The Hamburg Climate Futures Outlook fills an important gap. Other studies-like the IPCC Special Report on Global Warming of 1.5°C and the United Nations Emissions Gap Report-also assess which pathways might achieve the goals laid out in the Paris Agreement, but they focus more on the technical and practical requirements. “The Hamburg Climate Futures Outlook analyzes which social drivers can enable and motivate the change. We’re using this new analytical framework to systematically assess the available data with regard to the necessary decarbonization,” said Prof. Engels.

The study’s analytical approach is unique: “In the Hamburg Climate Futures Outlook, we’re not looking into what would be necessary, feasible or desirable. We’re analyzing which climate futures are plausible – and which ones aren’t,” says Prof. Marotzke, who was also one of the key contributors to the upcoming IPCC report. “The social challenge is far greater than many people can imagine,” concludes Prof. Stammer. “As such, our findings represent a wake-up call for the political community and society at large.”

Reference: “Hamburg Climate Futures Outlook: Assessing the plausibility of deep decarbonization by 2050” by Stammer, Detlef; Engels, Anita; Marotzke, Jochem; Gresse, Eduardo; Hedemann, Christopher; Petzold, Jan; Held, Hermann; Aykut, Stefan; Li, Chao; Schneider, Uwe; Ratter, Beate; Oßenbrügge, Jürgen; Fröhle, Peter; Köhl, Michael; Wiener, Antje; Bassen, Alexander; Beyer, Jürgen; Brüggemann, Michael; Busch, Timo; d’Amico, Emilie; Frisch, Thomas; Guenther, Lars; Jarke-Neuert, Johannes; Johnson, Matthew; Lange, Andreas; Pavenstädt, Christopher; Perino, Grischa; Sander, Junis; Scheffran, Jürgen; Schenuit, Felix; Wickel, Martin; Wilkens, Jan; Zengerling, Cathrin; Neuburger, Martina; Datchoua-Tirvaudey, Alvine; Schnegg, Michael; Notz, Dirk; Lüdemann, Jana; Schmitt, Tobias; Singer, Katrin; Milinski, Sebastian; Suarez-Gutierrez, Laura; Gresse, Eduardo; Hedemann, Christopher; Petzold, Jan; Held, Hermann; Aykut, Stefan; Li, Chao; Schneider, Uwe; Ratter, Beate; Oßenbrügge, Jürgen; Fröhle, Peter; Köhl, Michael; Wiener, Antje; Bassen, Alexander; Beyer, Jürgen; Brüggemann, Michael; Busch, Timo; d’Amico, Emilie; Frisch, Thomas; Guenther, Lars; Jarke-Neuert, Johannes; Johnson, Matthew; Lange, Andres; Pavenstädt, Christopher; Perino, Grischa; Sander, Junis; Scheffran, Jürgen; Schenuit, Felix; Wickel, Martin; Wilkens, Jan; Zengerling, Cathrin; Neuburger, Martina; Datchoua-Tirvaudey, Alvine; Schnegg, Michael; Notz, Dirk; Lüdemann, Jana; Schmitt, Tobias; Singer, Katrin; Milinski, Sebastian and Suarez-Gutierrez, Laura, 9 June 2021.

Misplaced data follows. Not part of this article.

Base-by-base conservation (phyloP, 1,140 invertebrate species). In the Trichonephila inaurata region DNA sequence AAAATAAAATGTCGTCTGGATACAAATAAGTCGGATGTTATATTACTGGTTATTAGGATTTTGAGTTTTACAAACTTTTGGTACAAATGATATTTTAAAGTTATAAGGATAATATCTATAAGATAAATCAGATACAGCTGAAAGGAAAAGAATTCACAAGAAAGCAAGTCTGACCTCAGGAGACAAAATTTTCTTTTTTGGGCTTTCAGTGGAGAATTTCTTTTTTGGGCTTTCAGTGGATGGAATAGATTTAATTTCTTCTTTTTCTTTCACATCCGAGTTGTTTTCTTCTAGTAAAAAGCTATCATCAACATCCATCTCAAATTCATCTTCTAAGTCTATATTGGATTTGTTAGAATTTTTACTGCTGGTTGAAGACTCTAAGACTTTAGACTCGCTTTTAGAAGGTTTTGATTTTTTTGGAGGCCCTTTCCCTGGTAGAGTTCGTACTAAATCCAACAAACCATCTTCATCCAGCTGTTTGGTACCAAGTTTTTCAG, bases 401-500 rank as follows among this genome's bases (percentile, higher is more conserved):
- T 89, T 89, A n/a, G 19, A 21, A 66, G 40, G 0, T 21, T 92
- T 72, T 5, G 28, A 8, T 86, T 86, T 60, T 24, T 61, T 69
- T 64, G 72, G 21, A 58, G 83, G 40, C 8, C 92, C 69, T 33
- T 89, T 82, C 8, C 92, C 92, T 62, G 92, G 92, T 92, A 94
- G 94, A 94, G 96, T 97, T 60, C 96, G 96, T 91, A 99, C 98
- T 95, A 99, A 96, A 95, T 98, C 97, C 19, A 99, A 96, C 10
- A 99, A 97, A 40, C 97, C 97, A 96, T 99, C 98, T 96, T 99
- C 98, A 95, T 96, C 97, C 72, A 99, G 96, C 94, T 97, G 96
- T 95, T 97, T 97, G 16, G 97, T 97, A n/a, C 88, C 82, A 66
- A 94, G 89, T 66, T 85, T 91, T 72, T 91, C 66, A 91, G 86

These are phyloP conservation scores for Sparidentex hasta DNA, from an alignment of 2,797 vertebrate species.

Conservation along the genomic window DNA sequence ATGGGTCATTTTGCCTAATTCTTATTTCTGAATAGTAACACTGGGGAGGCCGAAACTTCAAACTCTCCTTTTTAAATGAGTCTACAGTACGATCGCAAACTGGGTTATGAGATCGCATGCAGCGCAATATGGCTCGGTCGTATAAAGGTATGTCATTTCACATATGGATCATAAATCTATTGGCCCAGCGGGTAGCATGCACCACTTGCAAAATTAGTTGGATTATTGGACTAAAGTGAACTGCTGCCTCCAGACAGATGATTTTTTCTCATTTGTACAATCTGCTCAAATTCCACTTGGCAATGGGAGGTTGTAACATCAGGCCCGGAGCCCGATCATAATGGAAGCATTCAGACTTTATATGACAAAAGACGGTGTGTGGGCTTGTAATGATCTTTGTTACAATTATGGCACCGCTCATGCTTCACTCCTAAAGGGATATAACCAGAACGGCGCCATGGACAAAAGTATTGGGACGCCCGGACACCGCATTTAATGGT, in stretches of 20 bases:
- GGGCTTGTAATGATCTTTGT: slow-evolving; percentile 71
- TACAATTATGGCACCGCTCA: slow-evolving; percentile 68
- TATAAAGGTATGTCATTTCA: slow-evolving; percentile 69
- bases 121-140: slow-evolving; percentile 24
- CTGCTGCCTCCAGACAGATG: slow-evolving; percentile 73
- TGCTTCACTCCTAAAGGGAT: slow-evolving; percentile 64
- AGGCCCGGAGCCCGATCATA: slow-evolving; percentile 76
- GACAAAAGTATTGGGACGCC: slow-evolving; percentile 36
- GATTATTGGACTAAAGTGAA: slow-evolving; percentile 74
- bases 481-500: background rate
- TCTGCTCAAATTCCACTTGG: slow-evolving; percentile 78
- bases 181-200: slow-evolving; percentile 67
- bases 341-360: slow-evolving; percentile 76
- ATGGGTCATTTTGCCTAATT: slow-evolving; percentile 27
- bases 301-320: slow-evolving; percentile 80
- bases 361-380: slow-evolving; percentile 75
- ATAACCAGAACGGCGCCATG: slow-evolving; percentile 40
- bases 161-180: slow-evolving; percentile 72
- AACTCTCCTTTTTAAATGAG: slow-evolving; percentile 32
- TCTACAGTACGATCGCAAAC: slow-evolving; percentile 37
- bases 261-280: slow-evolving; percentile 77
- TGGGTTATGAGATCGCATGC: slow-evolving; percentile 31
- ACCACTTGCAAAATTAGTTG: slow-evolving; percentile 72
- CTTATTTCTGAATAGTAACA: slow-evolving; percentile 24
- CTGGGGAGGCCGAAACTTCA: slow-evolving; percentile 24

DOI: 10.25592/uhhfdm.9104

About the Hamburg Climate Futures Outlook:

More than 40 researchers from the Cluster of Excellence CLICCS are contributing authors of the Hamburg Climate Futures Outlook. They hail from such diverse disciplines as the natural sciences, social sciences, economics and law. In addition, there are ca. 20 national and international reviewers. With the development of the Social Plausibility Assessment Framework, the Cluster has introduced a new scientific method for both assessing the status quo of social drivers and projecting their future trajectory.

From 2021 onwards, the Hamburg Climate Futures Outlook will be released annually. It analyzes both physical and social dynamics alike, and evaluates which climate futures are not only possible but also plausible.

The Cluster of Excellence Climate, Climatic Change, and Society (CLICCS) at Universität Hamburg is funded by the German Research Foundation (DFG). Based at the Center for Earth System Research and Sustainability (CEN) at Universität Hamburg, it works in close cooperation with eleven partner institutes, including the Max Planck Institute for Meteorology in Hamburg, the Helmholtz Centre Hereon and the German Climate Computing Center.

1 Comment on "Climate Protection: Deep Decarbonization by 2050 Is Currently Not Plausible"

  1. I hope some people get arrested when the majority of the population realizes that the climate models are wrong and governments are basically stealing from citizens because you could have energy 3x as cheap in some countries.
    Renewable energy is not that renewable and is not carbon neutral either, proper disposal of end of life infrastructures doesn’t exist, this is a well known fact.

    You have to ask that if this was indeed a green agenda they would be speaking about pollution and promoting efficient consumption of resources… but no it’s all out invest and produce tons of new infrastructure and destroy the ones in place.

Leave a Reply to scam Cancel reply

Email address is optional. If provided, your email will not be published or shared.